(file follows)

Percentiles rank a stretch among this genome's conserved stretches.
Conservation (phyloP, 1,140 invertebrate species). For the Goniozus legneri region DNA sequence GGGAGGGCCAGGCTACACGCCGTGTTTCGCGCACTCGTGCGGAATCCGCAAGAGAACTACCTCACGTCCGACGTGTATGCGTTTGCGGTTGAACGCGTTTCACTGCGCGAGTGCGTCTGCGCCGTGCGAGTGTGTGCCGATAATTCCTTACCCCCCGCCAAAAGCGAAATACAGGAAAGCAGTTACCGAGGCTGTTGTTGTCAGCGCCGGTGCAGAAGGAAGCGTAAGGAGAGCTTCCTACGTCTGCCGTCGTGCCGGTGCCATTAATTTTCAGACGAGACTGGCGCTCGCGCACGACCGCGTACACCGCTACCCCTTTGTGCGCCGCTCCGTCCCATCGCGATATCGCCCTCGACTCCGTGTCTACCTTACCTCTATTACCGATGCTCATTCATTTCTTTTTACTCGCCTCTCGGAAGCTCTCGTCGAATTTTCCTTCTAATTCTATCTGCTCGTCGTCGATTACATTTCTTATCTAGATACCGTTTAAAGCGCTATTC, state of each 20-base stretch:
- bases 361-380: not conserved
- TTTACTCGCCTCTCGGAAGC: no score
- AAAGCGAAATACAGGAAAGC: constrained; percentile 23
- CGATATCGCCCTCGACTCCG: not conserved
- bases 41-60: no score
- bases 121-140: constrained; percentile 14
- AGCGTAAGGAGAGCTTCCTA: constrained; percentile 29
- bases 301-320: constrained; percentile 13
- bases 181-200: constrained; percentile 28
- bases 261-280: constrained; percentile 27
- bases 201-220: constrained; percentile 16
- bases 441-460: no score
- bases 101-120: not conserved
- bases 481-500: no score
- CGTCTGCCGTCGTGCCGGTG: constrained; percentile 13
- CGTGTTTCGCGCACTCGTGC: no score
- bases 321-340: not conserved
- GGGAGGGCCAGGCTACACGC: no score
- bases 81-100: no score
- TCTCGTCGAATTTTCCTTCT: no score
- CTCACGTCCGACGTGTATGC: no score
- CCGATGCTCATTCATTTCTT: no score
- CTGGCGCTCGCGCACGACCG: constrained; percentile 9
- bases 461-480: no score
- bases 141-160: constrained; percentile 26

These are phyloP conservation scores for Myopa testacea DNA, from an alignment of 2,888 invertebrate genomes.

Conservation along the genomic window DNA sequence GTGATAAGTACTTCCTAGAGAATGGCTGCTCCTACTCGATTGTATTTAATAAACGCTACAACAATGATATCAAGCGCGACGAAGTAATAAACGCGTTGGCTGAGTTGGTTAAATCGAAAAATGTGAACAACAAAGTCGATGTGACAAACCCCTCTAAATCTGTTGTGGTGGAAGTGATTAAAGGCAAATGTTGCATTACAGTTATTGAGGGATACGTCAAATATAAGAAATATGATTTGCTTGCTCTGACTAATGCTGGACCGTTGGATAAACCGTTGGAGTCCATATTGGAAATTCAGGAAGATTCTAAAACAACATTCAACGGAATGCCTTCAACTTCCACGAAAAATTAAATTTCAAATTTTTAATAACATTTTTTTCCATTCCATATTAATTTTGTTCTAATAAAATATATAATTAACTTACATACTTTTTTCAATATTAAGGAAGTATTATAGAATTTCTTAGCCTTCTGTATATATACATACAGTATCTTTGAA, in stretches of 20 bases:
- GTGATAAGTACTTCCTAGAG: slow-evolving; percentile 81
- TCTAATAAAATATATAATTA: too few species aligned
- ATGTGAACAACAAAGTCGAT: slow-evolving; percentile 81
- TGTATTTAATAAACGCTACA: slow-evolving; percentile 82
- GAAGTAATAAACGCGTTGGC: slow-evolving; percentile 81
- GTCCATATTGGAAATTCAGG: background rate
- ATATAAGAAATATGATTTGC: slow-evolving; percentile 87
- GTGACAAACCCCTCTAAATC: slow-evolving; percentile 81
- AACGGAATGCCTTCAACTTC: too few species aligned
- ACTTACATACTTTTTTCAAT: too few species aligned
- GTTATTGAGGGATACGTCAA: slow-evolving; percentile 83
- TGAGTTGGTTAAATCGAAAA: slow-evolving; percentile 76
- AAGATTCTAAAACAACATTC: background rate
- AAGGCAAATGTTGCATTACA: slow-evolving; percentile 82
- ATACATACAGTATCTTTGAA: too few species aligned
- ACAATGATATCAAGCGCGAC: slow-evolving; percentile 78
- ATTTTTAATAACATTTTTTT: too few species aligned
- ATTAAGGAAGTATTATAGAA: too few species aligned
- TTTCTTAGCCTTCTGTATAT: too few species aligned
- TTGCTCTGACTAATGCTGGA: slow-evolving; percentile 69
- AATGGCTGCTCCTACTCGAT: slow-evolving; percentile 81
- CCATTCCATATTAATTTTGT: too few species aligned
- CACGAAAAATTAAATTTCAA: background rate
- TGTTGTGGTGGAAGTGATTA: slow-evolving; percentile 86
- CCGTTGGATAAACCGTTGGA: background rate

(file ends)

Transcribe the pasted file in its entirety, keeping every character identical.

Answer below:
Percentiles rank a stretch among this genome's conserved stretches.
Conservation (phyloP, 1,140 invertebrate species). For the Goniozus legneri region DNA sequence GGGAGGGCCAGGCTACACGCCGTGTTTCGCGCACTCGTGCGGAATCCGCAAGAGAACTACCTCACGTCCGACGTGTATGCGTTTGCGGTTGAACGCGTTTCACTGCGCGAGTGCGTCTGCGCCGTGCGAGTGTGTGCCGATAATTCCTTACCCCCCGCCAAAAGCGAAATACAGGAAAGCAGTTACCGAGGCTGTTGTTGTCAGCGCCGGTGCAGAAGGAAGCGTAAGGAGAGCTTCCTACGTCTGCCGTCGTGCCGGTGCCATTAATTTTCAGACGAGACTGGCGCTCGCGCACGACCGCGTACACCGCTACCCCTTTGTGCGCCGCTCCGTCCCATCGCGATATCGCCCTCGACTCCGTGTCTACCTTACCTCTATTACCGATGCTCATTCATTTCTTTTTACTCGCCTCTCGGAAGCTCTCGTCGAATTTTCCTTCTAATTCTATCTGCTCGTCGTCGATTACATTTCTTATCTAGATACCGTTTAAAGCGCTATTC, state of each 20-base stretch:
- bases 361-380: not conserved
- TTTACTCGCCTCTCGGAAGC: no score
- AAAGCGAAATACAGGAAAGC: constrained; percentile 23
- CGATATCGCCCTCGACTCCG: not conserved
- bases 41-60: no score
- bases 121-140: constrained; percentile 14
- AGCGTAAGGAGAGCTTCCTA: constrained; percentile 29
- bases 301-320: constrained; percentile 13
- bases 181-200: constrained; percentile 28
- bases 261-280: constrained; percentile 27
- bases 201-220: constrained; percentile 16
- bases 441-460: no score
- bases 101-120: not conserved
- bases 481-500: no score
- CGTCTGCCGTCGTGCCGGTG: constrained; percentile 13
- CGTGTTTCGCGCACTCGTGC: no score
- bases 321-340: not conserved
- GGGAGGGCCAGGCTACACGC: no score
- bases 81-100: no score
- TCTCGTCGAATTTTCCTTCT: no score
- CTCACGTCCGACGTGTATGC: no score
- CCGATGCTCATTCATTTCTT: no score
- CTGGCGCTCGCGCACGACCG: constrained; percentile 9
- bases 461-480: no score
- bases 141-160: constrained; percentile 26

These are phyloP conservation scores for Myopa testacea DNA, from an alignment of 2,888 invertebrate genomes.

Conservation along the genomic window DNA sequence GTGATAAGTACTTCCTAGAGAATGGCTGCTCCTACTCGATTGTATTTAATAAACGCTACAACAATGATATCAAGCGCGACGAAGTAATAAACGCGTTGGCTGAGTTGGTTAAATCGAAAAATGTGAACAACAAAGTCGATGTGACAAACCCCTCTAAATCTGTTGTGGTGGAAGTGATTAAAGGCAAATGTTGCATTACAGTTATTGAGGGATACGTCAAATATAAGAAATATGATTTGCTTGCTCTGACTAATGCTGGACCGTTGGATAAACCGTTGGAGTCCATATTGGAAATTCAGGAAGATTCTAAAACAACATTCAACGGAATGCCTTCAACTTCCACGAAAAATTAAATTTCAAATTTTTAATAACATTTTTTTCCATTCCATATTAATTTTGTTCTAATAAAATATATAATTAACTTACATACTTTTTTCAATATTAAGGAAGTATTATAGAATTTCTTAGCCTTCTGTATATATACATACAGTATCTTTGAA, in stretches of 20 bases:
- GTGATAAGTACTTCCTAGAG: slow-evolving; percentile 81
- TCTAATAAAATATATAATTA: too few species aligned
- ATGTGAACAACAAAGTCGAT: slow-evolving; percentile 81
- TGTATTTAATAAACGCTACA: slow-evolving; percentile 82
- GAAGTAATAAACGCGTTGGC: slow-evolving; percentile 81
- GTCCATATTGGAAATTCAGG: background rate
- ATATAAGAAATATGATTTGC: slow-evolving; percentile 87
- GTGACAAACCCCTCTAAATC: slow-evolving; percentile 81
- AACGGAATGCCTTCAACTTC: too few species aligned
- ACTTACATACTTTTTTCAAT: too few species aligned
- GTTATTGAGGGATACGTCAA: slow-evolving; percentile 83
- TGAGTTGGTTAAATCGAAAA: slow-evolving; percentile 76
- AAGATTCTAAAACAACATTC: background rate
- AAGGCAAATGTTGCATTACA: slow-evolving; percentile 82
- ATACATACAGTATCTTTGAA: too few species aligned
- ACAATGATATCAAGCGCGAC: slow-evolving; percentile 78
- ATTTTTAATAACATTTTTTT: too few species aligned
- ATTAAGGAAGTATTATAGAA: too few species aligned
- TTTCTTAGCCTTCTGTATAT: too few species aligned
- TTGCTCTGACTAATGCTGGA: slow-evolving; percentile 69
- AATGGCTGCTCCTACTCGAT: slow-evolving; percentile 81
- CCATTCCATATTAATTTTGT: too few species aligned
- CACGAAAAATTAAATTTCAA: background rate
- TGTTGTGGTGGAAGTGATTA: slow-evolving; percentile 86
- CCGTTGGATAAACCGTTGGA: background rate